Boot Camps

Covering and communicating the evidence: adolescent health – POSTPONED

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NOTE: This boot camp has been postponed, but will be held on a date TBD when conditions allow.


SciLine will host Covering and Communicating the Evidence: Adolescent Health, an all-expenses-paid, 2.5-day boot camp inviting scientists and journalists to learn together and from each other—with the shared goal of becoming better able to convey research-based evidence to the public. This boot camp is designed to deepen journalists’ knowledge about emerging adolescent health and behavioral issues and build communication skills among scientists conducting research in related fields, while also fostering trust, understanding, and cooperation between these two groups.

The course will include separate learning sessions tailored to the needs of attending journalists and researchers as well as joint exercises aimed at enhancing professional cooperation. Researchers will participate in focused communications and media training—including opportunities to practice being interviewed on camera—while journalists will get up to speed on the science behind newsworthy issues facing today’s teens through lectures and discussions led by visiting faculty members. The two groups will also work together in joint sessions aimed at increasing understanding of each other’s professional needs and expectations.

Our rationale: reporters and scientists have a lot in common, including deep curiosity about the world, an interest in investigation and discovery, commitment to accuracy, and the desire to communicate findings for societal benefit. Both groups—and the public—stand to gain from enhanced cooperation at the science-journalism nexus, yet each group’s expectations of the other are not always fully aligned. This new model of joint training is a unique opportunity for reporters and scientific experts with shared topical interests to develop the skills needed to achieve that together, on equal footing.

WHAT: SciLine will host Covering the Evidence: Adolescent Health, an all-expenses-paid, 2.5-day boot camp designed to deepen journalists’ knowledge of evolving challenges in adolescent health and behavior; build communication skills among the scientists conducting related research; and foster trust and understanding between these two professional groups. In addition to joint activities with scientists aimed at enhancing professional cooperation, journalists will get up to speed on the research behind newsworthy issues facing today’s teens, including:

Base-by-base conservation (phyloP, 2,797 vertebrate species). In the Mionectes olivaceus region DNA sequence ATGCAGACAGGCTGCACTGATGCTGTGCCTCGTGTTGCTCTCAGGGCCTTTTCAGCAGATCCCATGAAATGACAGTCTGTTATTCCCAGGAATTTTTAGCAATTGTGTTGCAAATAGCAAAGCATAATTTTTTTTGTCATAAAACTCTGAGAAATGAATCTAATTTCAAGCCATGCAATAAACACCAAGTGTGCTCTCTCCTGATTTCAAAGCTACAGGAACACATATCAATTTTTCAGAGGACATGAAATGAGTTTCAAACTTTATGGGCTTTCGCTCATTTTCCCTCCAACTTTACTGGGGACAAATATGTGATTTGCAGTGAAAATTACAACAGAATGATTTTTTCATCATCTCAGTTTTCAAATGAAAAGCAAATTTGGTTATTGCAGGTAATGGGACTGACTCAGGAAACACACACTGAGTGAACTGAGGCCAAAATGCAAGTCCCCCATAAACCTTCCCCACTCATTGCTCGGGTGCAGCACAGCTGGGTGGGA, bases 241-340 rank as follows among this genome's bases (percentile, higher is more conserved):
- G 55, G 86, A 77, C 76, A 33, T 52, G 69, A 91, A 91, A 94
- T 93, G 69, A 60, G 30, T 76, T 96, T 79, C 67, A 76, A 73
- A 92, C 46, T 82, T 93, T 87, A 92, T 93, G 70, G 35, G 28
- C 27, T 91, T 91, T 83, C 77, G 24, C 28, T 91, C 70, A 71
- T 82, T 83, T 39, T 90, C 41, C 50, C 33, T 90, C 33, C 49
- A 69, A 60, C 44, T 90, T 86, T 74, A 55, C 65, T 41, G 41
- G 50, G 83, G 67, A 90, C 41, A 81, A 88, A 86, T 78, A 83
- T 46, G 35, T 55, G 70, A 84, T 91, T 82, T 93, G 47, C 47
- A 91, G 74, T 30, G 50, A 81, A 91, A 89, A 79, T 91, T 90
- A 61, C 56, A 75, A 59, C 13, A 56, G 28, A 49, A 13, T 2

• Vaping and health: Learn how e-cigarette use affects the health of young people, including insights about physical health effects, addiction, and uptake of traditional smoking.
  • Screens and social media: Get up to speed on how technology and social media influence teens’ physical, psychological, and behavioral wellness.
  • Mental health disparities: Hear from experts about the socioeconomic factors, access issues, and race and gender-based disparities that affect adolescent mental health outcomes.
  • Education equity: Understand the state of research on how teens learn, the social determinants of academic success, and the drivers of achievement gaps.

WHY: Reporters and scientists have a lot in common: deep curiosity about the world, an interest in investigation and discovery, commitment to accuracy, and the desire to communicate findings for societal benefit. Both groups—and the public—stand to gain from enhanced cooperation at the science-journalism nexus, yet each group’s expectations of the other are not always fully aligned. This new model of joint training is a unique opportunity for reporters and scientific experts with shared topical interests to develop the skills needed to achieve that together, on equal footing.

WHEN AND WHERE: This boot camp has been postponed, but will be held on a date TBD when conditions allow. This is a no-cost event; all travel, accommodation, meals, and program costs will be covered by SciLine’s philanthropic grants.